Hard money loans
These may be more appropriate for those wanting bridge financing for ‘flipping’. They are likely to be both easier and faster to obtain than conventional loans, and criteria are based on equity rather than income or credit scores. They are usually short-term, up to three years. Interest rates will be considerably higher than those for conventional mortgages, but ROI is still likely to be reasonable on such properties, even when the higher cost of borrowing is taken into account. The relative speed with which such loans can be arranged makes them appealing to investors who are anxious to close quickly on a deal.
Evidence of equity in the property, and some knowledge of the potential borrower, particularly with regard to their investment history. The borrower’s cash reserves are also likely to be a consideration. A down payment of between 30 and 35 percent is usual. If the property is being purchased with a view to renovate and ‘flip’, the envisioned future value, after renovations, may be taken into consideration.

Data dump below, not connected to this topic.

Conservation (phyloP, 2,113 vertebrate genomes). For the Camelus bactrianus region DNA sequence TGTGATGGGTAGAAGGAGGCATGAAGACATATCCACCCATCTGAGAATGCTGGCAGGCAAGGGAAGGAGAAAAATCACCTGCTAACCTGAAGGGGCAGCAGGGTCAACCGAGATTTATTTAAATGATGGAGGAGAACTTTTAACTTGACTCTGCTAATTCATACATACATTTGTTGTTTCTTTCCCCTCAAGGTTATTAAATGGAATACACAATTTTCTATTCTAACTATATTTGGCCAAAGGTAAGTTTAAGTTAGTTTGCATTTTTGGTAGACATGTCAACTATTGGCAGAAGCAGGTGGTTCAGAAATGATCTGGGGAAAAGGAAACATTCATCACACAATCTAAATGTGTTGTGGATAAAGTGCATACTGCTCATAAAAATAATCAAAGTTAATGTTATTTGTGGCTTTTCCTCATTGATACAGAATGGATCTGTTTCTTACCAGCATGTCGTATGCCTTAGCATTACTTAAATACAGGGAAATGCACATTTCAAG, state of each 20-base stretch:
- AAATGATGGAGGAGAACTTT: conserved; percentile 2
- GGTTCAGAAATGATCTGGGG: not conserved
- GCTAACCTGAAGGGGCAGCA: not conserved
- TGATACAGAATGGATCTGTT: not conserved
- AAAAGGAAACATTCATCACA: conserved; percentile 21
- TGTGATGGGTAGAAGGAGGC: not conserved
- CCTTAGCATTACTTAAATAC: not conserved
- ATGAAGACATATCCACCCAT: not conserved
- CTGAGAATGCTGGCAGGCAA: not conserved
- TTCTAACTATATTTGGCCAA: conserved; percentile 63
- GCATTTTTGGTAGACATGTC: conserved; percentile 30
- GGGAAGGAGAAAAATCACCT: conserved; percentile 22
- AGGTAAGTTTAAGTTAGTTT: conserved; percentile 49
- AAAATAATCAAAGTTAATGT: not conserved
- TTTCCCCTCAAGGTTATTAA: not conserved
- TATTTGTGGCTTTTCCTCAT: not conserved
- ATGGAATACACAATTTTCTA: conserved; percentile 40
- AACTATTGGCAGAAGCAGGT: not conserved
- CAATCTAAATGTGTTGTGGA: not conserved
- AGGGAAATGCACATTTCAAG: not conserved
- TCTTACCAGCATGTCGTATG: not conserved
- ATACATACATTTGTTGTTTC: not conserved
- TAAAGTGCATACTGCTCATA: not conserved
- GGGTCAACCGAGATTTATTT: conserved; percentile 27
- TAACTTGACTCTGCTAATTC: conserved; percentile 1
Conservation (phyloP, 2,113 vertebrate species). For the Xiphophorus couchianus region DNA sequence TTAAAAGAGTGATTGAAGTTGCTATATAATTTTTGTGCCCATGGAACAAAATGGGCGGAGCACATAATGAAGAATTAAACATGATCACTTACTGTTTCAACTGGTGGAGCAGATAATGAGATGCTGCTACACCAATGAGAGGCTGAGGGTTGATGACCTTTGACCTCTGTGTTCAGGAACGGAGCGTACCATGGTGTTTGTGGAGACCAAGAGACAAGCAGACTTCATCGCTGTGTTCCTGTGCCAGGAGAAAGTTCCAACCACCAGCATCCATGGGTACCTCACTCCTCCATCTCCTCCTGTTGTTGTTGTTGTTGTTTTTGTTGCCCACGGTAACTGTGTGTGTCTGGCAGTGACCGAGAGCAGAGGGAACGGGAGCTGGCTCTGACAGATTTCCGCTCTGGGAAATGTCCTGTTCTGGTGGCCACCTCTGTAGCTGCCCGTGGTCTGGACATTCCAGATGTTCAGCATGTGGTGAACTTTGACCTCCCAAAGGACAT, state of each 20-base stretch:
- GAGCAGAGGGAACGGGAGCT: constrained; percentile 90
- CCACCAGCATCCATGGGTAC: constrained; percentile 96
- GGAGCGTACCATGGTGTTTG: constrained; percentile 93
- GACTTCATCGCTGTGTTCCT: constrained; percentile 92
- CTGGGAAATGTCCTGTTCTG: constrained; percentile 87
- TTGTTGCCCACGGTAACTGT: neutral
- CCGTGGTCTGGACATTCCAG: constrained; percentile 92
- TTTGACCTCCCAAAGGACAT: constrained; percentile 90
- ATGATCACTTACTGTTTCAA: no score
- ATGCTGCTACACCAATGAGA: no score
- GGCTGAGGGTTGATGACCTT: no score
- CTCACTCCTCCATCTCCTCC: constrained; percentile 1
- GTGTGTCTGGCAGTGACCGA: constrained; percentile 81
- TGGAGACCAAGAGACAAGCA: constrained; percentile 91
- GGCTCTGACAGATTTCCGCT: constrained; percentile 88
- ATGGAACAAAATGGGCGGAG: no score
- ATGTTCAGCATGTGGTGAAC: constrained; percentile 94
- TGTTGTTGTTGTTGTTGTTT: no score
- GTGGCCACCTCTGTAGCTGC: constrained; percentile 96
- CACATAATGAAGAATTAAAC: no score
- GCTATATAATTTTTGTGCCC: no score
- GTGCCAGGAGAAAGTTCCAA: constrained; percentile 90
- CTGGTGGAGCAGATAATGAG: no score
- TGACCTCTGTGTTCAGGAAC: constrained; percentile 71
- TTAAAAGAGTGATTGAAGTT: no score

Private money loans/mortgages
The private lending market is attractive to those developers and investors who would not easily qualify for a more conventional loan. Inability to qualify can be for a number of reasons; the potential borrower may have a limited credit history due to being a recent immigrant, or they may not be able to show sufficient income without taking future rental income into account, for example. However, private loans offer flexibility, and interest rates can be favorable.
As with hard money, or ‘bridge’, loans, private lenders will carry out due diligence regarding a borrower’s reputation and history, however limited. Private loans are often arranged informally, through networking. Lenders will also have the right to foreclose on the property if conditions of the loan are not met.
Home Equity Loans
Home equity loans may allow potential borrowers to access as much as 80 percent of their home’s value (or the value of the equity in their home), though higher loan-to-value percentages will have strict criteria attached. Raising money by refinancing one’s home can sometimes release enough capital to invest in a second home or income property. Interest rates on these loans are usually competitive. As the name suggests, the homeowner’s equity provides collateral for such loans. In the event of default, borrowers risk losing both income property and their main residence. It is therefore imperative that investors are 100 percent certain of the financial return on their second investment.
Sufficient equity in one’s main residence to provide collateral for the loan – an appraisal on their first home will also be required. Additionally, a credit check and verification of employment.